Daniel Defoe 1660–1731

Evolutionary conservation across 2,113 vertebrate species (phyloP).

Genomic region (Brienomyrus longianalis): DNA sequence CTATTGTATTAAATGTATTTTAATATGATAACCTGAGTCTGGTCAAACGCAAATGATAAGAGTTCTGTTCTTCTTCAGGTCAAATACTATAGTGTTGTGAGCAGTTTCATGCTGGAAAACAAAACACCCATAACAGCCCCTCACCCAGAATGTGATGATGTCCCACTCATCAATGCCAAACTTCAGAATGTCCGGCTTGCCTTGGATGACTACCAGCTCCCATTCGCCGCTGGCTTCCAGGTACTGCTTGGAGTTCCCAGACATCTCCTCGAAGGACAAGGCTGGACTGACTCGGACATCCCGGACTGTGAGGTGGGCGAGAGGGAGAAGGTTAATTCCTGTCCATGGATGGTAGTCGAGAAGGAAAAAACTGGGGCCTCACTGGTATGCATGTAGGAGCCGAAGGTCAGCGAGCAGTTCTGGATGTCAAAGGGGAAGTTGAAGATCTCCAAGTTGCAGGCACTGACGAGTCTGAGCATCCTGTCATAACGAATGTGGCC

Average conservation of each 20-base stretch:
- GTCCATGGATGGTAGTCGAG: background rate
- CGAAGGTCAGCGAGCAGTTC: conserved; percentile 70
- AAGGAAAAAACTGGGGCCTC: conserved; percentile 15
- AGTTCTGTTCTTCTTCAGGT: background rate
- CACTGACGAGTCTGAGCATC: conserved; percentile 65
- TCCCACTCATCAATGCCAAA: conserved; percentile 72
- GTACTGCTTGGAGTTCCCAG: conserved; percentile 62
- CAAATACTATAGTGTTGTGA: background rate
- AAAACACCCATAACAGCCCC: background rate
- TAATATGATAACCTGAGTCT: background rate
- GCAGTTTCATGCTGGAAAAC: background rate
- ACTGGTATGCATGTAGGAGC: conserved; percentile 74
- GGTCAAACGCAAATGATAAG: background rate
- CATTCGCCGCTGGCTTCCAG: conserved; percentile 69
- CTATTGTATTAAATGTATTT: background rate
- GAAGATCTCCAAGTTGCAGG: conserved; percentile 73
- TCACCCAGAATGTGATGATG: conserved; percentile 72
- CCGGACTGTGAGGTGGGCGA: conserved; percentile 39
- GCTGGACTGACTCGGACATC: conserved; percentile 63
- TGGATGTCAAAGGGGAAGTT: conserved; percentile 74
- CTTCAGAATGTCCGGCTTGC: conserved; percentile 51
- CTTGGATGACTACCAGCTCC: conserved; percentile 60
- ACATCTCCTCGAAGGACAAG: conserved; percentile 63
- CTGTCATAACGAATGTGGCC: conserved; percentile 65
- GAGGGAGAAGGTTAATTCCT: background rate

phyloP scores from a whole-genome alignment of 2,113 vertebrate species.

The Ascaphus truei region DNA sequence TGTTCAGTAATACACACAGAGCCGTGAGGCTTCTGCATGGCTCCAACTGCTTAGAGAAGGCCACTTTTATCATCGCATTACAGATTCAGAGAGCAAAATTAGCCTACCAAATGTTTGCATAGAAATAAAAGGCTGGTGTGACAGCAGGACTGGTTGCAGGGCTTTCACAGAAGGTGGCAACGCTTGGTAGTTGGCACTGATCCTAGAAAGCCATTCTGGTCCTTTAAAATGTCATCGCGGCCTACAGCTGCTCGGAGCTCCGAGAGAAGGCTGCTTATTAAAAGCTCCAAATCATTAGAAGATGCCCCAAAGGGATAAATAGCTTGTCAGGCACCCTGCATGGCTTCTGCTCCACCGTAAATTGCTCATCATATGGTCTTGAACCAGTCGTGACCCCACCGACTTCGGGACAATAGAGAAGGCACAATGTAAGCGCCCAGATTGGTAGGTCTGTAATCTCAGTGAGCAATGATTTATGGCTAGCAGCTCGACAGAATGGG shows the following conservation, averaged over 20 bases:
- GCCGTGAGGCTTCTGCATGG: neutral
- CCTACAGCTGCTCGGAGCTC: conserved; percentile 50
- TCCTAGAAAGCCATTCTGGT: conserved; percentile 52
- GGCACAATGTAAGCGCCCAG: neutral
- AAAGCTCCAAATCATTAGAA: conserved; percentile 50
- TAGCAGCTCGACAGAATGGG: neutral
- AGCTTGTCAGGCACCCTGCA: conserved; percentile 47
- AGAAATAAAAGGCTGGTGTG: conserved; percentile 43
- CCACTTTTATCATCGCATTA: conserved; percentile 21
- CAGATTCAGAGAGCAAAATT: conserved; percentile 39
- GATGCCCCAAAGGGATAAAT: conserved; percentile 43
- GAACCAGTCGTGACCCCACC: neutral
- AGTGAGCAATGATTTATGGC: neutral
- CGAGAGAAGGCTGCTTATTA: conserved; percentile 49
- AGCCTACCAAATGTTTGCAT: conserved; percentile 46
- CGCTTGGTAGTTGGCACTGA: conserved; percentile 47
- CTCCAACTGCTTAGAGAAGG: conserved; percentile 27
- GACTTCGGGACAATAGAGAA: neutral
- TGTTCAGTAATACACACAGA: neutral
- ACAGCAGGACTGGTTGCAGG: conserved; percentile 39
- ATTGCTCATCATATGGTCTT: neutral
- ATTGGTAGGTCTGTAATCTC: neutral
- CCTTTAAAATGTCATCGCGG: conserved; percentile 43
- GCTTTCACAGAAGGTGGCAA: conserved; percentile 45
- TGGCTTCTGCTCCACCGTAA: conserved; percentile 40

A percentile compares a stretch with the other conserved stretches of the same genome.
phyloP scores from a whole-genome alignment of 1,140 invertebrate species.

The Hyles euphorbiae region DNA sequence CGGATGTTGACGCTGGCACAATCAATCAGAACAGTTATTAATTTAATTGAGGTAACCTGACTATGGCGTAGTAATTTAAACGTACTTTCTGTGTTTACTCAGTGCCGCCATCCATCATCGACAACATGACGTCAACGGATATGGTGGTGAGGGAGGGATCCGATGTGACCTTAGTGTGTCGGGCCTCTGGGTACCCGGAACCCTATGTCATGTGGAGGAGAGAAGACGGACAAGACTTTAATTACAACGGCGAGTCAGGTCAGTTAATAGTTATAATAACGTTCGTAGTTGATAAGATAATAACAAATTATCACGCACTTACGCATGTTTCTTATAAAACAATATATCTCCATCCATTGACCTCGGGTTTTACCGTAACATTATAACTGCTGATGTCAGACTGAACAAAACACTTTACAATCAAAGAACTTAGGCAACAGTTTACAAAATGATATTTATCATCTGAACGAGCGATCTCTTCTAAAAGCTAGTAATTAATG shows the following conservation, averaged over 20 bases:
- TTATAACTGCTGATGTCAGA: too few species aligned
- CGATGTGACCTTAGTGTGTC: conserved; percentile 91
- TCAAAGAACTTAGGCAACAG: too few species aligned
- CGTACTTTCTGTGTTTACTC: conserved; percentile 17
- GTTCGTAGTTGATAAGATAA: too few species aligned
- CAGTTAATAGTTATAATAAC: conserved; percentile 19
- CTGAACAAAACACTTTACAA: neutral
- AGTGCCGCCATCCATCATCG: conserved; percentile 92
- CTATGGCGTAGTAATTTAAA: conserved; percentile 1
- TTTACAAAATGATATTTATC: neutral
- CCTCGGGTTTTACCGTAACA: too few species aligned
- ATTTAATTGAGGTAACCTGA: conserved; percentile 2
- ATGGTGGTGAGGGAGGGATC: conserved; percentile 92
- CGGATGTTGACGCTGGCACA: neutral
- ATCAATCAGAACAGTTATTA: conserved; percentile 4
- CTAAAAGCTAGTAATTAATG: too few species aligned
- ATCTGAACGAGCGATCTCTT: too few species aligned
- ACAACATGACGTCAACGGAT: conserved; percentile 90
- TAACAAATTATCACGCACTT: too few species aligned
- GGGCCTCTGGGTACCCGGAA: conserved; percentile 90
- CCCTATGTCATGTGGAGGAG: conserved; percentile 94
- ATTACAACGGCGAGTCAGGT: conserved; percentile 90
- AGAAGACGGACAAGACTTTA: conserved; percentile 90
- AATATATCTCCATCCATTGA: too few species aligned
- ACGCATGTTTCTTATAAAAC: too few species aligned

The son of a London butcher of dissenting views called Foe, Defoe travelled widely on the Continent before becoming a hosiery merchant. He supported the accession of William III in verse (The True-Born Englishman, 1701) but suffered in prison and the pillory for the misreading of his ironic The Shortest Way with the Dissenters (1702). After the failure of several business ventures, he travelled the country as a Tory secret agent (1703–14), and later put his observations to good use in his Tour through the Whole Island of Great Britain (1724–6). He wrote and edited many hundreds of books and pamphlets on social, religious and economic questions (The Complete English Tradesman, 1726); these show more learning and a wider range of styles than might be suspected by casual readers of the novels on which his fame depends: Robinson Crusoe (1719); Moll Flanders (1722); A Journal of the Plague Year (1722); Roxana (1724). Often regarded as the first real novelist, he presents fictional material with the appearance of authenticity through his detailed, realistic style, which creates a solid world.
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